The Diablito, Oophaga Sylvatica, is a species of frog belonging to the Dendrobatidae family. It’s located in Colombia and Ecuador. The natural habitat is tropical and subtropical moist lowland forests. It’s threatened by habitat loss. It is listed as Near Threatened on the IUCN Red List although this species is still relatively widely distributed. It has declined seriously within Ecuador and its overall status is of concern. It is about 0.5 to 0. Inches long and weighs about 1 to...

Wood Frog, Rana sylvatica
2014-11-18 13:48:48

The Wood Frog (Rana sylvatica) has a broad distribution over North America, stretching from the southern Appalachians to the boreal forest with several notable disjunct populations including lowland eastern North Carolina. This frog has garnered attention by biologist over the last century due to its freeze tolerance, relatively great degree of terrestrialism, interesting habitat associations, and relatively long-range movements. The wood frog is the state amphibian of New York. Similar to...

Common Frog, Rana temporaria
2014-11-18 12:09:00

The Common Frog (Rana temporaria), known also as the European Common Frog or the European Common Brown Frog, is located throughout much of Europe as far north as well north of the Arctic Circle in Scandinavia and as far east as the Urals, except for the majority of Iberia, southern Italy, and the southern Balkans. The farthest west it can be found is Ireland, where it has long been considered erroneously to be an entirely introduced species. These frogs measure about 2.4 to 3.5 inches and...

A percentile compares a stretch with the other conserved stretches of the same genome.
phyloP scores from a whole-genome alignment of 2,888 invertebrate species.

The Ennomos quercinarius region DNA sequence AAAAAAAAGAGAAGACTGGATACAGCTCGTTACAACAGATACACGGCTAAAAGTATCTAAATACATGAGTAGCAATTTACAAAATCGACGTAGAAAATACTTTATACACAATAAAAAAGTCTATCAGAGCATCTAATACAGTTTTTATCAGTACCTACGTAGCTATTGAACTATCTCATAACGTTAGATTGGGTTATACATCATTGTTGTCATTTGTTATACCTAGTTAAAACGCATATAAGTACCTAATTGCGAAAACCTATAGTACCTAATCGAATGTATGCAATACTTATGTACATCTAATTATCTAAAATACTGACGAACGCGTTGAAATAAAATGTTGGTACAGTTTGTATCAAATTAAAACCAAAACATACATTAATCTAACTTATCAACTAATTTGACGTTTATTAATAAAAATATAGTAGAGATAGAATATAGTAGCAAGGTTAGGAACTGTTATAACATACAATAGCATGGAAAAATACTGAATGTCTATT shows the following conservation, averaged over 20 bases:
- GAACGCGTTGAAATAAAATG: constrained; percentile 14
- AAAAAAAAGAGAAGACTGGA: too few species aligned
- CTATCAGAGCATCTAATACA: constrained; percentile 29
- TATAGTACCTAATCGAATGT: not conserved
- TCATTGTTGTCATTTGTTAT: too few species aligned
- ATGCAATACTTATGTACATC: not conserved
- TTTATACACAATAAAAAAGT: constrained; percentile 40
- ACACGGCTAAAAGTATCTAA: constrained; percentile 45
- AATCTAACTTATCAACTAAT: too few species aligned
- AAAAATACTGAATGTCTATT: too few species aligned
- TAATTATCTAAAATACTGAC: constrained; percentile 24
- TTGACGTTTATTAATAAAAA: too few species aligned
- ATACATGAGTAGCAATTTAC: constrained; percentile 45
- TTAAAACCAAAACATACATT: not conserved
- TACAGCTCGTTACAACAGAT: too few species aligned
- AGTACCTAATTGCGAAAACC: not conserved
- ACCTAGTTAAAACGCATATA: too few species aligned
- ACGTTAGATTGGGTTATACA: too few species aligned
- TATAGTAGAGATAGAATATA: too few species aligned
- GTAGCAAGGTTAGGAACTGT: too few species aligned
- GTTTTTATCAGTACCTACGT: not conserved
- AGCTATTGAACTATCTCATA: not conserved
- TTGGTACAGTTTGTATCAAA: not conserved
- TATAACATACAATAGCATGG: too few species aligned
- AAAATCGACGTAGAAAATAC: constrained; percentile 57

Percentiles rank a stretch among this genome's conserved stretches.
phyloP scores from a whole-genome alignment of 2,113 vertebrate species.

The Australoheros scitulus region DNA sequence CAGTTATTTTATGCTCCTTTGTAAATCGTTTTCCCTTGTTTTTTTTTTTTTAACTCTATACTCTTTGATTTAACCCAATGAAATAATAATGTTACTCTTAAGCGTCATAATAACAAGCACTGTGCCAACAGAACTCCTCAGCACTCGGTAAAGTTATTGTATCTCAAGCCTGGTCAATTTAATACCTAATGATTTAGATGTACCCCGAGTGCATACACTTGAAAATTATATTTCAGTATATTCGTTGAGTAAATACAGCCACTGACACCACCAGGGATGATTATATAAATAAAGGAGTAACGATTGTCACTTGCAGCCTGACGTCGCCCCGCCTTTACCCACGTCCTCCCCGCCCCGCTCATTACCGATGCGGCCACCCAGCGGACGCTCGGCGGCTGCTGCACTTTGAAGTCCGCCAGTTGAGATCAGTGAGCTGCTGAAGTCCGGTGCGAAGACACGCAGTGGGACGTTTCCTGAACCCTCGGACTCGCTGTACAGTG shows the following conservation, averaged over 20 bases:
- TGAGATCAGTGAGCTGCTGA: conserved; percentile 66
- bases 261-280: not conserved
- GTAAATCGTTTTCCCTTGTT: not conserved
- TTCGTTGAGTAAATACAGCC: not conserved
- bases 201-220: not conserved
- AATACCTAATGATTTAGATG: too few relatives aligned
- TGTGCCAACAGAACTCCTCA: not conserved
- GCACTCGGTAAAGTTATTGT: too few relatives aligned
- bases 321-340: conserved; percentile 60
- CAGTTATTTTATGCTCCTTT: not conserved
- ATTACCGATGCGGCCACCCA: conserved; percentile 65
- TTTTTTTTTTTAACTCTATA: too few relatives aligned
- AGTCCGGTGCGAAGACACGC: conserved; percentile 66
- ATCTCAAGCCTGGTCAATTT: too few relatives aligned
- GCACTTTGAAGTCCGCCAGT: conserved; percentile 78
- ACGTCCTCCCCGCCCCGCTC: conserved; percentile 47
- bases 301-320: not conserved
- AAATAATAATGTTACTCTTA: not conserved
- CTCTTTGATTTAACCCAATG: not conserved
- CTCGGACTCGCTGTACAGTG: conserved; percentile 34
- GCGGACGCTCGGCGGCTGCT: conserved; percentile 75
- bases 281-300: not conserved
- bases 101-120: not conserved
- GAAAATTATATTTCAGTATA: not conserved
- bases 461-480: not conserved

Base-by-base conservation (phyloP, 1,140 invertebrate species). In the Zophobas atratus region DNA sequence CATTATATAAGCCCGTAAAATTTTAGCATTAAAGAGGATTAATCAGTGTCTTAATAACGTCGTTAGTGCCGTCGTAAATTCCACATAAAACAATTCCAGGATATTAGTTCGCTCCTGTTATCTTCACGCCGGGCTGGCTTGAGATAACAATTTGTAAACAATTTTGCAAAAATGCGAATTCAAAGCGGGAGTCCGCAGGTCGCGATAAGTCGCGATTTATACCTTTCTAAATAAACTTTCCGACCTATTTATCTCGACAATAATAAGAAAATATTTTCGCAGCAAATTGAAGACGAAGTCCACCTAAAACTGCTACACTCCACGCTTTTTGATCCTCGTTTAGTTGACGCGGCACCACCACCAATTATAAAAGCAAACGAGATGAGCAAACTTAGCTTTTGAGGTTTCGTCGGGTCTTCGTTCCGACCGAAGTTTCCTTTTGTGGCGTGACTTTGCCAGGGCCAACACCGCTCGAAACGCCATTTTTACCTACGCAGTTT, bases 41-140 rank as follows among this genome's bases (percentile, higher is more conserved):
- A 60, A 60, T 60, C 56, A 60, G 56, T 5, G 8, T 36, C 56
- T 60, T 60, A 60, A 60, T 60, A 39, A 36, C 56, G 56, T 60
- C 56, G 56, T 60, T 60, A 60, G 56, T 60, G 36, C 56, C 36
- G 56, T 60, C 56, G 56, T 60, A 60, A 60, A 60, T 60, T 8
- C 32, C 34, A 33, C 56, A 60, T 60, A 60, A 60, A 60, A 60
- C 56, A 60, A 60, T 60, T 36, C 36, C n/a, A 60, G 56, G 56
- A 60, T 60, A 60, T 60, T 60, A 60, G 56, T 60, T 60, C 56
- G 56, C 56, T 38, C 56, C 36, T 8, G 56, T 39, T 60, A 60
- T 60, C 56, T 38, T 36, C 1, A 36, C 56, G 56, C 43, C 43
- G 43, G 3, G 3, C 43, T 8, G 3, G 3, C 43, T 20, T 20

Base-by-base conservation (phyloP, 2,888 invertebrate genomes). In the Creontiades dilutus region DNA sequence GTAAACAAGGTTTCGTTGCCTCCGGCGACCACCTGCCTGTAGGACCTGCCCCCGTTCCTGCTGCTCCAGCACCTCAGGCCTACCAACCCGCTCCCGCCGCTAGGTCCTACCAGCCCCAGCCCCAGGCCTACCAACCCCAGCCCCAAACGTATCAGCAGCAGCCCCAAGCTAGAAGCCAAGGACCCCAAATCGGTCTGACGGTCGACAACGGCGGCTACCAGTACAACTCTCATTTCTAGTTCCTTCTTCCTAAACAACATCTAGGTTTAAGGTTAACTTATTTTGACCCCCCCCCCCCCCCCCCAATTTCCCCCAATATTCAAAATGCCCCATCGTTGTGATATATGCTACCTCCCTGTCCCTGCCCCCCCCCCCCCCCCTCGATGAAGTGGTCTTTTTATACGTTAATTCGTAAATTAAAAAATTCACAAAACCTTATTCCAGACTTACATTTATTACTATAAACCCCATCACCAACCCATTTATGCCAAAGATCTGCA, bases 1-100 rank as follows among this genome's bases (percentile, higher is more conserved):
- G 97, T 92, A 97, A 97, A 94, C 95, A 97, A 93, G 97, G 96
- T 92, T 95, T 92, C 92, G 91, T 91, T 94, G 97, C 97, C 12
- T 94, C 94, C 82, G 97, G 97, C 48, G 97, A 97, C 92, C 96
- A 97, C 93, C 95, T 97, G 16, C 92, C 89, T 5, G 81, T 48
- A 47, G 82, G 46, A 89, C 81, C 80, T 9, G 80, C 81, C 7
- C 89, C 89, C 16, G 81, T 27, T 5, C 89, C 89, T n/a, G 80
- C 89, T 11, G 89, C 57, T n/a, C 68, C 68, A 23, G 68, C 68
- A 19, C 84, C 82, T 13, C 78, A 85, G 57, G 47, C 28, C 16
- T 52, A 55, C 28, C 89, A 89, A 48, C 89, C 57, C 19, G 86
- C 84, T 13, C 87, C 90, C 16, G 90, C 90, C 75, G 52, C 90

Pickerel Frog, Rana palustris
2014-11-18 11:25:03

The Pickerel Frog (Rana palustris) is a North American frog of small size, characterized by the appearance of seemingly “hand-drawn” squares on its dorsal surface. These rectangular spots of the pickerel frog may blend together to create a long rectangle along the back. All Leopard Frogs have circular shaped spots. Additionally, pickerel frogs have prominent dorsolateral ridges that are unbroken. Another significant distinguishing mark is the orange or yellow flash pattern found on the...

Columbia Spotted Frog, Rana luteiventris
2014-11-05 12:27:54

The Columbia Spotted Frog (Rana luteiventris) is a North American species of frog. It’s green to brown in coloration with spots on the dorsal surface. The belly and the upper lip are white. Individuals can be distinguished from other Rana species by their shorter back legs, upturned eyes, and narrow snout. Since they spend the majority of their time within the water, they also have more webbing in their hind feet than similar species. Although they are not threatened, the animal has been...

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Word of the Day
dingle
  • A small wooded valley; a dell.
  • The protecting weather-shed built around the entrance to a house.
  • The roofed-over space between the kitchen and the sleeping-quarters in a logging-camp, commonly used as a storeroom.
The word 'dingle' comes from Middle English dell, hollow.